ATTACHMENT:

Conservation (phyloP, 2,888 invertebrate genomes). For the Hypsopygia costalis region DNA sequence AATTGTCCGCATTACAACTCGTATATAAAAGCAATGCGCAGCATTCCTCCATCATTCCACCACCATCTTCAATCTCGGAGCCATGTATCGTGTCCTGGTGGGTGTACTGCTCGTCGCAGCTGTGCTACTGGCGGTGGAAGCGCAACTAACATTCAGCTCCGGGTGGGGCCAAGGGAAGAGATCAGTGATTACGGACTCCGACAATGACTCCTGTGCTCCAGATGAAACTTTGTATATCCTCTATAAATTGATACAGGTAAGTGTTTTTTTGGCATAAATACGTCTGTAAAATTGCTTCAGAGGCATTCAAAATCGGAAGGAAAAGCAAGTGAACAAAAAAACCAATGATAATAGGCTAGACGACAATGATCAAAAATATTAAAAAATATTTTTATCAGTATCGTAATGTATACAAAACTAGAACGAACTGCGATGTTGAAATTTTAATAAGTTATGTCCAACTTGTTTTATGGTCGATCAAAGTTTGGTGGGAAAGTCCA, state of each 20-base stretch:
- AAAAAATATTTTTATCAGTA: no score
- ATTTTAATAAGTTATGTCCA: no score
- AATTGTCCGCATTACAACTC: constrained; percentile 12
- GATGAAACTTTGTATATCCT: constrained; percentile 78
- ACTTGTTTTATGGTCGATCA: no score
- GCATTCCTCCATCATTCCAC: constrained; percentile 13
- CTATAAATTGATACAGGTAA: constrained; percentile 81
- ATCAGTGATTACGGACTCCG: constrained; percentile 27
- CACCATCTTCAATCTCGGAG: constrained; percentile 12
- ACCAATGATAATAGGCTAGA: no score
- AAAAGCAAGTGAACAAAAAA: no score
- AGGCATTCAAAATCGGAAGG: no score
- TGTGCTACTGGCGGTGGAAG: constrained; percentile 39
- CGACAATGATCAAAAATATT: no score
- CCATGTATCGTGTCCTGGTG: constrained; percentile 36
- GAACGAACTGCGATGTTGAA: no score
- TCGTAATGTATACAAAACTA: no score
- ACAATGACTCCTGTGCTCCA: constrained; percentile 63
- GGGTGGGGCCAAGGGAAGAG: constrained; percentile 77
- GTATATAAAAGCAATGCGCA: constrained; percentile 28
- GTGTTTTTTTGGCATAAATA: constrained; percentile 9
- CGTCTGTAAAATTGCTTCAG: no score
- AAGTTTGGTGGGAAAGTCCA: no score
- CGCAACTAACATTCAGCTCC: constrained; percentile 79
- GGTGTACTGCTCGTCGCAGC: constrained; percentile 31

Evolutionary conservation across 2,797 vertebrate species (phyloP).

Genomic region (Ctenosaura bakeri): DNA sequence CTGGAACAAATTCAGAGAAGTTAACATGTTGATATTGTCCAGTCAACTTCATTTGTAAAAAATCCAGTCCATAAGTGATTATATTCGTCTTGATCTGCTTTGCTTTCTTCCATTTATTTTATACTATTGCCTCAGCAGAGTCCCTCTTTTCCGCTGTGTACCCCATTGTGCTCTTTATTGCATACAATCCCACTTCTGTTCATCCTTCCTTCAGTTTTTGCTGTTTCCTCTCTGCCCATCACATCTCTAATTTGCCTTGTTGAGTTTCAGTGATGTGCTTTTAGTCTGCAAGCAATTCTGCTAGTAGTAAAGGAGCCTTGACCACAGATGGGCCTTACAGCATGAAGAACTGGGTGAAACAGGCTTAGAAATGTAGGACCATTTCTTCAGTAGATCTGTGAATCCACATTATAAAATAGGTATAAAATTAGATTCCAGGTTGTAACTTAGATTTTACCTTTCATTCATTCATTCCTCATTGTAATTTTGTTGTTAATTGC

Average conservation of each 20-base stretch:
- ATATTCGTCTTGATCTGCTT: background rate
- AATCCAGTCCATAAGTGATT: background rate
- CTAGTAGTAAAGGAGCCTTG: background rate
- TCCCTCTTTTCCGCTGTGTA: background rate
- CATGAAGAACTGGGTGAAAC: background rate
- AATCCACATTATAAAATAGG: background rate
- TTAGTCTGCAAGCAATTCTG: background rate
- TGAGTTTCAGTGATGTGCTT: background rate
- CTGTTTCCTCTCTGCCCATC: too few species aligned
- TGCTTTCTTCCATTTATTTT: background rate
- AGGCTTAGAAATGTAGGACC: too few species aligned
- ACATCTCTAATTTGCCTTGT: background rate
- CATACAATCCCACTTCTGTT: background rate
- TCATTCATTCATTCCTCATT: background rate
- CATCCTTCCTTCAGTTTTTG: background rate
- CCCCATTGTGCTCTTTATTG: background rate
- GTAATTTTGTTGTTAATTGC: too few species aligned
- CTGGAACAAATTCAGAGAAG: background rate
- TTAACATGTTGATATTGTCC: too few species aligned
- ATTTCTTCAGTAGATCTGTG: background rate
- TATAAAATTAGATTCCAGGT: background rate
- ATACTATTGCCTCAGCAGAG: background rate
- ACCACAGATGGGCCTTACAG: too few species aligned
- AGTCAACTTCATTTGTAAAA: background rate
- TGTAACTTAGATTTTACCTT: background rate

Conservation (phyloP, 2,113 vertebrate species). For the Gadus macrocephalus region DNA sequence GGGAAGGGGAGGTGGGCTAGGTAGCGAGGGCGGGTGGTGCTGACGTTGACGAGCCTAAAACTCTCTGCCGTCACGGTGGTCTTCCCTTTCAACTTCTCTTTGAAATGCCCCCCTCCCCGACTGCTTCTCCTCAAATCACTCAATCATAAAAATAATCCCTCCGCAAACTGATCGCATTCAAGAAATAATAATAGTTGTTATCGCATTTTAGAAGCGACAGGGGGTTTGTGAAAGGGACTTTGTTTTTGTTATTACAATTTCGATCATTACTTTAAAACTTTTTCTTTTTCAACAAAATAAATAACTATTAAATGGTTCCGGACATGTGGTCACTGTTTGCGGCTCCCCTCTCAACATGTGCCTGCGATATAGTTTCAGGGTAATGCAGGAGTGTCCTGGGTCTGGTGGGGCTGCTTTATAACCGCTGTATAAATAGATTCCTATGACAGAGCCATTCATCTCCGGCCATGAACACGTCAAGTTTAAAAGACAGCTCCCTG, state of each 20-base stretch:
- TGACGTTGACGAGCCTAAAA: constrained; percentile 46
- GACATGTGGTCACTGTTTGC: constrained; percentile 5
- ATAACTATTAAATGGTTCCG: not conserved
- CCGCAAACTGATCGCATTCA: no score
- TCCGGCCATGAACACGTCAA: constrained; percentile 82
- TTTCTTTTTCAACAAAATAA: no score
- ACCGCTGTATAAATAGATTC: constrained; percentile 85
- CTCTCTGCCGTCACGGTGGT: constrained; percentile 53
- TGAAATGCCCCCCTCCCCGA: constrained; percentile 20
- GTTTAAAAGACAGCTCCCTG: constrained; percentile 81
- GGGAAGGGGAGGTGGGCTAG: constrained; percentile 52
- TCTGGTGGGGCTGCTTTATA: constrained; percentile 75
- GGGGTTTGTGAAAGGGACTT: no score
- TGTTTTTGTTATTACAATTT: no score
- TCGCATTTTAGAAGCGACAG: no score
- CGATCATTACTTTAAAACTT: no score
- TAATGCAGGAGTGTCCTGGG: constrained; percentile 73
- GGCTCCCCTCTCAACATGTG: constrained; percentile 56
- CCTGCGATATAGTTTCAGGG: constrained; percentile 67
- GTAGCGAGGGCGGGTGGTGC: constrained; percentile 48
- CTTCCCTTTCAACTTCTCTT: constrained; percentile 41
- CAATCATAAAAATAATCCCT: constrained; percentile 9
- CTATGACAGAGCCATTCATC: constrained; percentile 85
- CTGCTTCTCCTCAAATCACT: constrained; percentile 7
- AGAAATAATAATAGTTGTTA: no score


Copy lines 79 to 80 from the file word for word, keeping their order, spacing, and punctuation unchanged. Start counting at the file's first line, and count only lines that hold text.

- CTGCTTCTCCTCAAATCACT: constrained; percentile 7
- AGAAATAATAATAGTTGTTA: no score